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How the Ford F-150 Remains Relevant After So Many Years of Production

October 25, 2017

How the Ford F-150 Remains Relevant After So Many Years of Production

Let’s begin with a quick question.  Why was 1948 such a spectacular year for cars?  We’ll give you the answer—this was the year Ford started its renowned and well-loved F-series of trucks.  In fact, these trucks were so pivotal in the automotive world that one could even argue they form a chunk of American culture.  For the past 35 years, this series represents America’s best selling truck.  So today, let’s see just how far the automotive world has come in the past 69 years.  By comparing the classic to the 2017 Ford F-150, we’ll see if we can crack the secret to understanding how this truck remains a modern and desirable vehicle after all these years.


The F-Series

When Ford released the F-series in 1948, the company offered eight different styles of this truck.  These ranged from the half-ton F-1 pickup to the strong and enduring F-8. 

Under the hood of these trucks rested a 226-CID flathead six-cylinder 95-horsepower engine.  For those who wanted a bit more performance, Ford also offered an upgradable V8 engine with a full whopping 100 horsepower! Sound impressive? Well, maybe not by today’s standards, but keep in mind that, for the time, these specs were pretty spectacular.


The Ford F-150 Today

Let’s fast-forward 69 years to the 2017 Ford F-150.  Remember that V6 95 horsepower engine?  Well, over time, Ford upgraded that engine to the modern 3.5-liter V6 motor with 282 horsepower—and this is just the basic model.  Today’s upgrades offer a 325 horsepower twin-turbocharged 2.7-liter V6 engine, or even a V8 option if that’s what you prefer.  And don't even get us started on that powerful V6 EcoBoost Engine with 450 horsepower from the Ford F-150 Raptor.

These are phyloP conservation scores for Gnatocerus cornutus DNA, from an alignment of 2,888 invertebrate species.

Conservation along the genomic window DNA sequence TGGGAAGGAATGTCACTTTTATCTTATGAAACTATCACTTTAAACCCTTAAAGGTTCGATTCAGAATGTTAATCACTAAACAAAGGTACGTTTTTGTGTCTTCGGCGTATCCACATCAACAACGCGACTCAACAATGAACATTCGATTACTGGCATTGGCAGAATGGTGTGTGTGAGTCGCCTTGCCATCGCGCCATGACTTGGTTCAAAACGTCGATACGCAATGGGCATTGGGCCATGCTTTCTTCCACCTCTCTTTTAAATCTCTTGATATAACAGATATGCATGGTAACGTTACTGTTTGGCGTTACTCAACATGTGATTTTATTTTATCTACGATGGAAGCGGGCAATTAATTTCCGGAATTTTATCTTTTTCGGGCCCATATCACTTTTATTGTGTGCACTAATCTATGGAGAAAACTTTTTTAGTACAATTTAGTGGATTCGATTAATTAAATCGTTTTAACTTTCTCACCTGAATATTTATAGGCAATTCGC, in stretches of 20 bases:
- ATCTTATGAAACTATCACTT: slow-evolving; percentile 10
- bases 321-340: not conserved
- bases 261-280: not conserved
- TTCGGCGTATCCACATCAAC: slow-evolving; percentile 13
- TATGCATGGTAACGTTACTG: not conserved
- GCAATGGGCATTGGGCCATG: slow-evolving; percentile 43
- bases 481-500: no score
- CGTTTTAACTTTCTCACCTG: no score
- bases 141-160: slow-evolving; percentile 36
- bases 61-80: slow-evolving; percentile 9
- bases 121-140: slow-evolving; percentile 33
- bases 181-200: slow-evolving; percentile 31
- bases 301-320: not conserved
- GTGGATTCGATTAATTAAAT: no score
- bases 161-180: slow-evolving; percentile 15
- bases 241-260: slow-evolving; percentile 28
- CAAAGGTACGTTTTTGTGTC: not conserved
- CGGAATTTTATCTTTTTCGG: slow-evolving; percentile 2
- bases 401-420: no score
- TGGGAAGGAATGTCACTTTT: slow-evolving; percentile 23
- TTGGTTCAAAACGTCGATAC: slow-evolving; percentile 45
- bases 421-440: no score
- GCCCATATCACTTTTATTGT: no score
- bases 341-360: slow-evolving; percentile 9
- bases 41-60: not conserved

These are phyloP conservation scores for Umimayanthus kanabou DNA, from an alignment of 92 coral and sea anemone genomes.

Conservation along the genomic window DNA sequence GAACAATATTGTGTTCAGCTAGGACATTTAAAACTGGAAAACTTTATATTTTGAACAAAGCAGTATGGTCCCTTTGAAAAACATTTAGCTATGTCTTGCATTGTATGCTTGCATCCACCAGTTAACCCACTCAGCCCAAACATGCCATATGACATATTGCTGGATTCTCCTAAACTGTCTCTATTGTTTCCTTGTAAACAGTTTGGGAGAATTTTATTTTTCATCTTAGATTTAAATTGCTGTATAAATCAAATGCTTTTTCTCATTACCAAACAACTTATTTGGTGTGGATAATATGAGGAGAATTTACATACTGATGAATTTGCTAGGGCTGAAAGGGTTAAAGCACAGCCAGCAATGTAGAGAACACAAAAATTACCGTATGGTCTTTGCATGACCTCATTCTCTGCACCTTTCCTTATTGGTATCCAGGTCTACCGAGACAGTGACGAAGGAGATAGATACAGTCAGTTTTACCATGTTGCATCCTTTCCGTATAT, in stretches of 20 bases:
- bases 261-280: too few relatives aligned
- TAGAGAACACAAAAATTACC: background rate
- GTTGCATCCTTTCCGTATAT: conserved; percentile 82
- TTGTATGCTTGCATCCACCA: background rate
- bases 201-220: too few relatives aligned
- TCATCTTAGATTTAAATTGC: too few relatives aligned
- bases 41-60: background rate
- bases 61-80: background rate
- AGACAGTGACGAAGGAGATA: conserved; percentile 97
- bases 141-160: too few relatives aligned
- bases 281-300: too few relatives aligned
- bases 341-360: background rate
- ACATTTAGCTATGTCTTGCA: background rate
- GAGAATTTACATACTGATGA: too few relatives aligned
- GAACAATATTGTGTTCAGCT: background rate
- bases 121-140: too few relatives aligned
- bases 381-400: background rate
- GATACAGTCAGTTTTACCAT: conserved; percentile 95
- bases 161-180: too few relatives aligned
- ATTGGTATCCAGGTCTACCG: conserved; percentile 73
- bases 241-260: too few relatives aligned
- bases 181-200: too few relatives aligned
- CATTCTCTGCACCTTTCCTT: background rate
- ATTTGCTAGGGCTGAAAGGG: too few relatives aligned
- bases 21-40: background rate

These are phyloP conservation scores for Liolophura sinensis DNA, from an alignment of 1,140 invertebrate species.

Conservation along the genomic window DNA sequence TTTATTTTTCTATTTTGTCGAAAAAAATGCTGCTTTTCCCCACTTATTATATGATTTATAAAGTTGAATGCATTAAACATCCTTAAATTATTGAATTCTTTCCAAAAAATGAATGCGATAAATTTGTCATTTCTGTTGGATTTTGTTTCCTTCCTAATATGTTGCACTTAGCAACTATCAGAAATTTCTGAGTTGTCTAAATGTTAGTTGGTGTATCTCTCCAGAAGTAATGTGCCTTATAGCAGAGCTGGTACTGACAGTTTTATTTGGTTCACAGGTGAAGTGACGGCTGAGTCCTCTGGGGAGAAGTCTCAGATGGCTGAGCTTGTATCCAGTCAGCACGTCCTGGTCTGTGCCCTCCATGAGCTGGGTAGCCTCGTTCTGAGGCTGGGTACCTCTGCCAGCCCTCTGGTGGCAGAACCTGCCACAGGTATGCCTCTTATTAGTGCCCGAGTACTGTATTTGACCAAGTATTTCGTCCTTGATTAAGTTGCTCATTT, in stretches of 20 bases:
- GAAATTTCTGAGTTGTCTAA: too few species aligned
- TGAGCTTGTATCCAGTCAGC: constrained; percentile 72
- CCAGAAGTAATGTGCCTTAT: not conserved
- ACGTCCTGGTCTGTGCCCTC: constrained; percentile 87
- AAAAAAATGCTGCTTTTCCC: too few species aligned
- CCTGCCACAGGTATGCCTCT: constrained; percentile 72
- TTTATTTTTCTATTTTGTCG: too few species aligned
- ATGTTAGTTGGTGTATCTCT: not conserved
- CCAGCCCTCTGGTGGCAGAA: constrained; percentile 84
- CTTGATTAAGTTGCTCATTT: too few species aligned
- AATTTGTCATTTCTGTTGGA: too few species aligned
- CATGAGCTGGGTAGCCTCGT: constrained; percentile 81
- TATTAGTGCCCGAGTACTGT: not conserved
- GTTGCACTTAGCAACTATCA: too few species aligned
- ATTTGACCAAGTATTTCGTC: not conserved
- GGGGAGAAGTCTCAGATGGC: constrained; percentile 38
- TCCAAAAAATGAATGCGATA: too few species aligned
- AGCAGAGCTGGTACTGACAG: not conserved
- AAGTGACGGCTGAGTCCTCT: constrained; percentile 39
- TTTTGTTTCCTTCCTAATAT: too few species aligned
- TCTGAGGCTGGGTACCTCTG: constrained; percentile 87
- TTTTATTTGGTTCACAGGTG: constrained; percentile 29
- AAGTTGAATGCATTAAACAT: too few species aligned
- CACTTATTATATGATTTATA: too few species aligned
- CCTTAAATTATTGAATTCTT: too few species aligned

Back in the late 1940s, many of these modern engine terms and technologies weren’t even a thought in the minds of drivers and manufacturers.  Furthermore, the 26 highway mpg on the 2.7-liter model would have offered fuel efficiency no one ever imagined.  Add to this some of the off-road capabilities on models such as the 2018 Raptor, and we really can see how Ford evolved for the better over the past half-century.

Of course, not every strong improvement and modern tweak occurred under the hood.  Back in 1948, most drivers regarded seatbelts as the only real safety necessity in a car.  Keep in mind that safety belts weren’t even mandatory for manufacturers to include in their vehicles.

Needless to say, things changed quite a bit from “the good-old-days.”  In Ford’s case, many of these changes were for the better good.  Looking at the safety features, the modern F-150 is one of the safest trucks on the market.  The National Highway Traffic Safety Administration rated the 2017 model with a full five-star overall safety rating—the highest any car can receive.  Furthermore, IIHS ranked the safety features as “good” across the board—again, “good” is the highest rating a car can receive.

To give a better idea of some of the more modern safety tech, Ford includes ABS, brake assistance, blind spot monitors, lane departure warnings, and countless other convenient features.  All in all, there’s no denying that the 2017 F-150 will not only keep you safe during an accident, but also offers all the technology to prevent as many as possible.


Why All This Matters

We’re not saying the classic Ford F-series were bad pickup trucks by any means.  In fact, they were some of the best-constructed vehicles of their time.  There’s a reason so many car collectors go weak at the knees when they come across one of these gems still running in decent condition.

But who can deny Ford kept this truck relevant, even in recent times.  The specs and safety features alone prove this pickup stands well above most of its competition.  Furthermore, we cannot wait to see how next year’s models will further innovate this beautiful American automotive masterpiece.  If you want to have even more fun, try to imagine how Ford will keep this car relevant for the next 70 years.

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